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There are a variety of visas foreign visitors can apply for depending on their purpose of visit.

Business Visas

This is a single-entry visa valid for 60 days upon arrival and can be extended up to four times. This type of visa is intended for businesspeople who are engaging in meetings in the country, attending conferences, or undertaking market research.

This visa must be sponsored by a legal entity in Indonesia and the holders are not allowed to gain employment while in the country. 

The application requirements for the business visa is as follows: 

  • A passport valid for at least six months;
  • A letter of invitation from the Indonesian-based sponsor mentioning the purpose of the applicant’s visit, and length of stay. The Indonesian sponsor will also need to do an online application to the immigration office in Jakarta on behalf of the applicant;
  • The process usually takes five working days by which the immigration office will issue a visa approval letter. This will then be sent to the applicant’s nearest Indonesian Embassy, who will issue the
  • A business cover letter from the applicant’s own company;
  • One passport-sized photograph (white background);
  • A copy of the applicant’s round trip, electronic airline ticket;
  • Pay the US$50 fee; and
  • A bank statement proving the applicant has at least US$1,500. 

Multiple entry business visas

Multiple entry business visas allow foreign visitors to make repeated trips into Indonesia for one year. The visa, however, has a 60-day limit upon arrival, meaning that visitors will have to leave the country before it expires before entering Indonesia again.

The requirements for obtaining this visa type is the same as that of the business visa. The fee is US$100. 

Working visas

Under Ministry of Manpower issued Regulation No. 8 of 2021(MOM Reg 8/2021), it is the duty of the sponsor company seek approval from the Ministry of Manpower (MOM) for approval of a Foreign Worker Utilization Plan (Rencana Penggunaan Tenaga Kerja Asing (RPTKA)).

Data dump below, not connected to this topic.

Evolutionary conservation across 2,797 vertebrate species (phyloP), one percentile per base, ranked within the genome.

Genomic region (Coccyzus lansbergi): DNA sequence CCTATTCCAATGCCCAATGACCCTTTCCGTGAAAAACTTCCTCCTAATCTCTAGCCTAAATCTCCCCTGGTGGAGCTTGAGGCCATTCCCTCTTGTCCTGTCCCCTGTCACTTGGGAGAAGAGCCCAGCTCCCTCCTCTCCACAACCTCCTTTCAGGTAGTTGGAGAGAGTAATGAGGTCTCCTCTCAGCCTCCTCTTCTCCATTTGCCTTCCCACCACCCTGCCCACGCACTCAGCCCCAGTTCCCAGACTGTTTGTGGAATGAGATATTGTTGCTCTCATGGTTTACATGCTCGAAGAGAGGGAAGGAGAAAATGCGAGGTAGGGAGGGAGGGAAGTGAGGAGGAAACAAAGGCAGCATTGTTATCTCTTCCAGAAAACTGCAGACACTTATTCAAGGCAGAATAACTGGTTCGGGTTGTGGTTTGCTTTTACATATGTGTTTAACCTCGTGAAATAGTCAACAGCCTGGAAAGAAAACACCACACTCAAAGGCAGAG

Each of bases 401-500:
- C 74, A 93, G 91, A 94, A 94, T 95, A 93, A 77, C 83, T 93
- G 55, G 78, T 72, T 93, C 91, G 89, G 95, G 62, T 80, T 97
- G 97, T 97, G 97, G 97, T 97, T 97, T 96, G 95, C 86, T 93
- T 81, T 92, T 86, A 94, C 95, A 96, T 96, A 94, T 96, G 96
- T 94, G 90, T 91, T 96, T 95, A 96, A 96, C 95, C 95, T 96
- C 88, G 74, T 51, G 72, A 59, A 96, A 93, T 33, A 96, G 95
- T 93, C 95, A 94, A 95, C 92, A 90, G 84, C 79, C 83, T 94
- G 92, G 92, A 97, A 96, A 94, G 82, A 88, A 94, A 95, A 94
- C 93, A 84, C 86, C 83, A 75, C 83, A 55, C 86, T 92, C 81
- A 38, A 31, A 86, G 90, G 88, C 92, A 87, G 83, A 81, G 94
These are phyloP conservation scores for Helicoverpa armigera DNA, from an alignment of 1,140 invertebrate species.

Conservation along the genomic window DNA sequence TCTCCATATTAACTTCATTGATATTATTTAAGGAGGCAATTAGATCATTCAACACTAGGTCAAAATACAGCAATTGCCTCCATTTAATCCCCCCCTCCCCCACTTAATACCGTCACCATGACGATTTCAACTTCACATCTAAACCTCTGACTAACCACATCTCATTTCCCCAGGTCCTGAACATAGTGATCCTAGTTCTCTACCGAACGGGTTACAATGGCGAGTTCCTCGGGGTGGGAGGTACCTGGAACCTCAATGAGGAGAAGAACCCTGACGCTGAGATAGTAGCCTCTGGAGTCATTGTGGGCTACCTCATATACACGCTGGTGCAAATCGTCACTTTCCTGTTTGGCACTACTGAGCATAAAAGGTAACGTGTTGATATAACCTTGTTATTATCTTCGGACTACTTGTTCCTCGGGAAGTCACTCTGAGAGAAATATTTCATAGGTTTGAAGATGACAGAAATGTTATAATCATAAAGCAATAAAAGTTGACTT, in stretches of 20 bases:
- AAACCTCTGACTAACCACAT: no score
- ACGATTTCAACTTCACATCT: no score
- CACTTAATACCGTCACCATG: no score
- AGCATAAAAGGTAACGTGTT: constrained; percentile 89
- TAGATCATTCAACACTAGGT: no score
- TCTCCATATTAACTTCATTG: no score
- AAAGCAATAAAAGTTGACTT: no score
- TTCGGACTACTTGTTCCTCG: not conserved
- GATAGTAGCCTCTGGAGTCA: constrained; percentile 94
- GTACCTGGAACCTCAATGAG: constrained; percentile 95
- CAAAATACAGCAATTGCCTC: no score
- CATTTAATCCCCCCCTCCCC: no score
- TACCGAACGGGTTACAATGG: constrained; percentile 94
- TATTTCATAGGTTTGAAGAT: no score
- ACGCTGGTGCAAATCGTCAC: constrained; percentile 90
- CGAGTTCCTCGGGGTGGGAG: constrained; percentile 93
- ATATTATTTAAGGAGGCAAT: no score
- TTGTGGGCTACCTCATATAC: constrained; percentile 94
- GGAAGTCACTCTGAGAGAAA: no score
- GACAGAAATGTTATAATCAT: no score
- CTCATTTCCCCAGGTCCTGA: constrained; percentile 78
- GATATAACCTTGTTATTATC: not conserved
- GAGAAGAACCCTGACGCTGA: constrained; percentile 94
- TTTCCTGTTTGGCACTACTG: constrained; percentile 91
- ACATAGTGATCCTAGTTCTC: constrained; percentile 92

[tips title="Important Tip"]The applicant’s sponsor must then pay US$100 in advance as part of the Development Fund for Expatriate Workers Law (DKPTKA) to the MOM. This amount is to be paid monthly to the MOM. [/tips]

 If the RPTKA is approved, the foreign worker can legally work in Indonesia. After this, the immigration office can issue a limited stay visa (VITAS). Upon arriving in Indonesia, the applicant must convert their VITAS into a limited stay permit (KITAS). 

Foreign employees in Indonesia are not allowed to obtain work in the following sectors: 

  • Human resource management;
  • Industrial relation manager;
  • Personnel development manager;
  • Employee career development supervisor;
  • Job advisor;
  • Employee mediator;
  • Personnel recruitment supervisor;
  • Job interviewer;
  • Job training administrator;
  • Job analyst; and
  • Occupational safety specialist.

To ease the hiring of foreign workers in Indonesia, the government issued Regulation 34 of 2021 (GR34/2021) and MOM Reg 8/2021.

Under these regulations, local companies looking to employ a foreign worker must prepare a Foreign Worker Utilization Plan (Rencana Penggunaan Tenaga Kerja Asing (RPTKA)) — a document that details the specific work, position, and length of employment the foreign employee will undertake in Indonesia. The RPTKA now also serves as the basis for the MOM to grant visas and stay permits.

Types of RPTKA

There are four types of RPTKA categorized under MOM 8/2021.

RPTKA Categories

RPTKA type

Validity

Temporary work (production quality control, filming work, installation of machines etc)

Valid for up to six months and cannot be extended

Employment for more than six months

Valid for up to two years with possibility for extension

Employment that does not require payment to the Foreign Worker Utilization Compensation Fund

Valid for up to two years with possibility for extension

Employment in special economic zones (SEZ)

Valid for five years with possibility for extension; or

The SEZ RPTKA for directors or commissioners can be granted for a period as needed by the employer

What is the process of hiring foreign workers in Indonesia?